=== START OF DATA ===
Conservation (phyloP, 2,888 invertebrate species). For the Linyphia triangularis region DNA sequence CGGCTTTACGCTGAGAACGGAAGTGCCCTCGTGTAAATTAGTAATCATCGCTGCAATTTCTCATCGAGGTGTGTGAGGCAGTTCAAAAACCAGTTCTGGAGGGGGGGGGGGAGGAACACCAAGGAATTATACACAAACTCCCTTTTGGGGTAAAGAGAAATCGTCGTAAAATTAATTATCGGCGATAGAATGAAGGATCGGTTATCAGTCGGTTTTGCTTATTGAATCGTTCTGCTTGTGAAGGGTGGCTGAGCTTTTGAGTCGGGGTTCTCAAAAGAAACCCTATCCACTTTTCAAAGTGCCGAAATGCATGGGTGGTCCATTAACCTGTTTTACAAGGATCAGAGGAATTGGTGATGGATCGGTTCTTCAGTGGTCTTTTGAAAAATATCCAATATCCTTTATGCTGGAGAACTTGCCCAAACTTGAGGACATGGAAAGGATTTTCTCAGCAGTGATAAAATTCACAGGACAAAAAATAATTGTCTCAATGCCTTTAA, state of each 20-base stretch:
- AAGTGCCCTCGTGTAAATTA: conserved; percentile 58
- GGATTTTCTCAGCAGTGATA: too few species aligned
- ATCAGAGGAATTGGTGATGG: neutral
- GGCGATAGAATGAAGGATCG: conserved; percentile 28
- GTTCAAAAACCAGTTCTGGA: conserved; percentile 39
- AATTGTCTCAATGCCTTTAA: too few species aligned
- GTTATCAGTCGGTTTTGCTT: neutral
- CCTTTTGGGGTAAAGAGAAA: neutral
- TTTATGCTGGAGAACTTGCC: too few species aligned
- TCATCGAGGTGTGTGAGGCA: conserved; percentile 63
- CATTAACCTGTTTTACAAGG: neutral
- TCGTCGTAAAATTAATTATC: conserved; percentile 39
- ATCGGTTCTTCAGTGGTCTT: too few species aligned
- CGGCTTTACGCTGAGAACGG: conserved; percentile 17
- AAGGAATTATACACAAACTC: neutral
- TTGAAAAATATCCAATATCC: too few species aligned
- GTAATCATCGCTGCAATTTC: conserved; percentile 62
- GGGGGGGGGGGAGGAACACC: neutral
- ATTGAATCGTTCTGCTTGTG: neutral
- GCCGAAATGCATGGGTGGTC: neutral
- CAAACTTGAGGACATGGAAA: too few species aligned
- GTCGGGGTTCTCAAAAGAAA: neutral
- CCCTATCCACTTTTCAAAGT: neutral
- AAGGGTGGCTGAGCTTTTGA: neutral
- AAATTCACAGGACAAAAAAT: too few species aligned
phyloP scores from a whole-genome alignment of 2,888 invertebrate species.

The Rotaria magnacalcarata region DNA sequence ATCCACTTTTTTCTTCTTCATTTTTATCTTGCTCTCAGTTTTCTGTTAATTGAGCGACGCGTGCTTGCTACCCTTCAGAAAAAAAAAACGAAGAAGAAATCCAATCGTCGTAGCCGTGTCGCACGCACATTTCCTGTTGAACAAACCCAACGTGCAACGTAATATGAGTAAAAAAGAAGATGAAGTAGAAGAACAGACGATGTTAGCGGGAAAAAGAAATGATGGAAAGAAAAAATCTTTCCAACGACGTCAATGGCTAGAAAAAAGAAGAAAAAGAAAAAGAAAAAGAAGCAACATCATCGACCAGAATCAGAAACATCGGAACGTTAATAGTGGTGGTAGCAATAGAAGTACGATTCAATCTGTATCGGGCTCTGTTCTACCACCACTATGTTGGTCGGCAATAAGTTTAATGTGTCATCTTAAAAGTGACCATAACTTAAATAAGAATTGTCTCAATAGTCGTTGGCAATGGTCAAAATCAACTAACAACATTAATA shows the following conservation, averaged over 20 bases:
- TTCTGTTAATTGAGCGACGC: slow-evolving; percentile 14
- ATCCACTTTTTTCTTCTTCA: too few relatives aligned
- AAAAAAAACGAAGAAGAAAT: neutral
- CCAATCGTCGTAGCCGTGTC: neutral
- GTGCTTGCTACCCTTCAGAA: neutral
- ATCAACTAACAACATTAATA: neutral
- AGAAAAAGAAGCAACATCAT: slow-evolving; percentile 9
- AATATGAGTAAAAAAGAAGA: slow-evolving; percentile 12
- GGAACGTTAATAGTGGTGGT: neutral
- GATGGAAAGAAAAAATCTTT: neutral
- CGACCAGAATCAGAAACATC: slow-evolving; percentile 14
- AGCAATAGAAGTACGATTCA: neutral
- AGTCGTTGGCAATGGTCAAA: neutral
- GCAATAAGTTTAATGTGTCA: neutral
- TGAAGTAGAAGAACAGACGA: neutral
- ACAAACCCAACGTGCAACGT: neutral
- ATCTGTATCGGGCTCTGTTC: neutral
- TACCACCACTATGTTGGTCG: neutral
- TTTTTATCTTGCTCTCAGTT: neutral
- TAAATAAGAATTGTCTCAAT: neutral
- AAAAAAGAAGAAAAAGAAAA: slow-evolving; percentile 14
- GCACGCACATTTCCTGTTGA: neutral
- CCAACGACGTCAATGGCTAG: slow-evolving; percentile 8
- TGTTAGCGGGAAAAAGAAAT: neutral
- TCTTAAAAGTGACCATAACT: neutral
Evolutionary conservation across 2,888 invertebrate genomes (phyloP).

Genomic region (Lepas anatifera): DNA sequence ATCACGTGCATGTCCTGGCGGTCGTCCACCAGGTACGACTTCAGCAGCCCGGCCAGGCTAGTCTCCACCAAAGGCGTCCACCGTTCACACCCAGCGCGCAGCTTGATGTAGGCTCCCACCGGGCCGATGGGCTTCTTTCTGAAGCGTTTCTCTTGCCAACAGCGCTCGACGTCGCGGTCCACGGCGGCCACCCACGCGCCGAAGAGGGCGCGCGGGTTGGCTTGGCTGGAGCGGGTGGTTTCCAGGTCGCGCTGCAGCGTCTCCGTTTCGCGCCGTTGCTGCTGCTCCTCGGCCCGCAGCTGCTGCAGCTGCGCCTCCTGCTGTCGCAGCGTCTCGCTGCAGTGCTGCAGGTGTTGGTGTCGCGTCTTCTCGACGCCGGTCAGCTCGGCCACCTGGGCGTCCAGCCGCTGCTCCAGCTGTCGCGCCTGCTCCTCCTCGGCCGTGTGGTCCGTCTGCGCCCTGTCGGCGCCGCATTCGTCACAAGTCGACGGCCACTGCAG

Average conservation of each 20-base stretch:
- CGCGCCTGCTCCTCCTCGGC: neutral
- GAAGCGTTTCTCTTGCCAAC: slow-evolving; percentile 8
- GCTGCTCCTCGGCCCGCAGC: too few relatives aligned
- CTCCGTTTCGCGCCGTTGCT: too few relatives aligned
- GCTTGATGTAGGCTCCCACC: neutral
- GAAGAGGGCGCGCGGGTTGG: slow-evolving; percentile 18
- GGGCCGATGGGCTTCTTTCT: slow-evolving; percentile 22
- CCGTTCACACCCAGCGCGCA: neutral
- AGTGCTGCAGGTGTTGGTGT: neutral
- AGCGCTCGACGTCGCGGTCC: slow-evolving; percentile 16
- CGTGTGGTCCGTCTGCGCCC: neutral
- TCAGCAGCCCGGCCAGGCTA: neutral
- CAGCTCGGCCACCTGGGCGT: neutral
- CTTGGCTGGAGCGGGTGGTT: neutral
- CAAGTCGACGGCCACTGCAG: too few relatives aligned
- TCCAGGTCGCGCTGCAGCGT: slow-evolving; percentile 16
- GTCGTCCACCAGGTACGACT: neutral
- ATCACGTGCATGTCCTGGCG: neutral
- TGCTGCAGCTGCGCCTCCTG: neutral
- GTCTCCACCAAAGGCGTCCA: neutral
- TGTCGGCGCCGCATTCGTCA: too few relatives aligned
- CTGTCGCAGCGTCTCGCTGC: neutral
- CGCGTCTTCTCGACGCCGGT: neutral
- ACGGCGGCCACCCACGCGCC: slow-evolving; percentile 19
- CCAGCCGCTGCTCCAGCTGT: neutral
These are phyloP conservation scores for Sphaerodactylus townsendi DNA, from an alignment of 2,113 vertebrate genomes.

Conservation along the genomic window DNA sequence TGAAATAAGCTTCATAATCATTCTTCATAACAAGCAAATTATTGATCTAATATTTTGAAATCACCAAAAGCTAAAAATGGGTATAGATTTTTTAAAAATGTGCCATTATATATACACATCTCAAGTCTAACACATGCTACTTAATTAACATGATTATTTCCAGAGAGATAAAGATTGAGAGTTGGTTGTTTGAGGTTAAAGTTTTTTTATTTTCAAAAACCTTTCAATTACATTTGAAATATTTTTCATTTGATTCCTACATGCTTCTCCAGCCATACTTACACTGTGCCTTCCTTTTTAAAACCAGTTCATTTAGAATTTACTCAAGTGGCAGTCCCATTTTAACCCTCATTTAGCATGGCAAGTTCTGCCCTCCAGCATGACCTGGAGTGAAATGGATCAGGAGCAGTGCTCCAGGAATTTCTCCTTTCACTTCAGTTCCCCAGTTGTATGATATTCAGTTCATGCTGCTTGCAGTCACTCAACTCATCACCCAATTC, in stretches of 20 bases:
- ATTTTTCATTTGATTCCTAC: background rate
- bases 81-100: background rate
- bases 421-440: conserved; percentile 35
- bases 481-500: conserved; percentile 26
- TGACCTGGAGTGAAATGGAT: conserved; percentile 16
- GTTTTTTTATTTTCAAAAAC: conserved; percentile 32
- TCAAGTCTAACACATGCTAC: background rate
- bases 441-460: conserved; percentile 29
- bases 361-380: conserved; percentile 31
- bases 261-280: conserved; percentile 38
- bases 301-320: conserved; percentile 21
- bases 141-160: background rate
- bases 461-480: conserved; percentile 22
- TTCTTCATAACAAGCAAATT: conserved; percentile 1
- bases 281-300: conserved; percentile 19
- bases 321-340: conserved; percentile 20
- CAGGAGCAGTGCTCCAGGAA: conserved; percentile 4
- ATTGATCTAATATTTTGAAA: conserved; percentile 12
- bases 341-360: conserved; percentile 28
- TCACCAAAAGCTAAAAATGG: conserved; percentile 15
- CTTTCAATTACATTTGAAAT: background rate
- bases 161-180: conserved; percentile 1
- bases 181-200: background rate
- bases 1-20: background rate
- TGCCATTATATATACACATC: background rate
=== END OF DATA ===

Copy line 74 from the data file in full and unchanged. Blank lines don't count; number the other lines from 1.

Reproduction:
- ATCACGTGCATGTCCTGGCG: neutral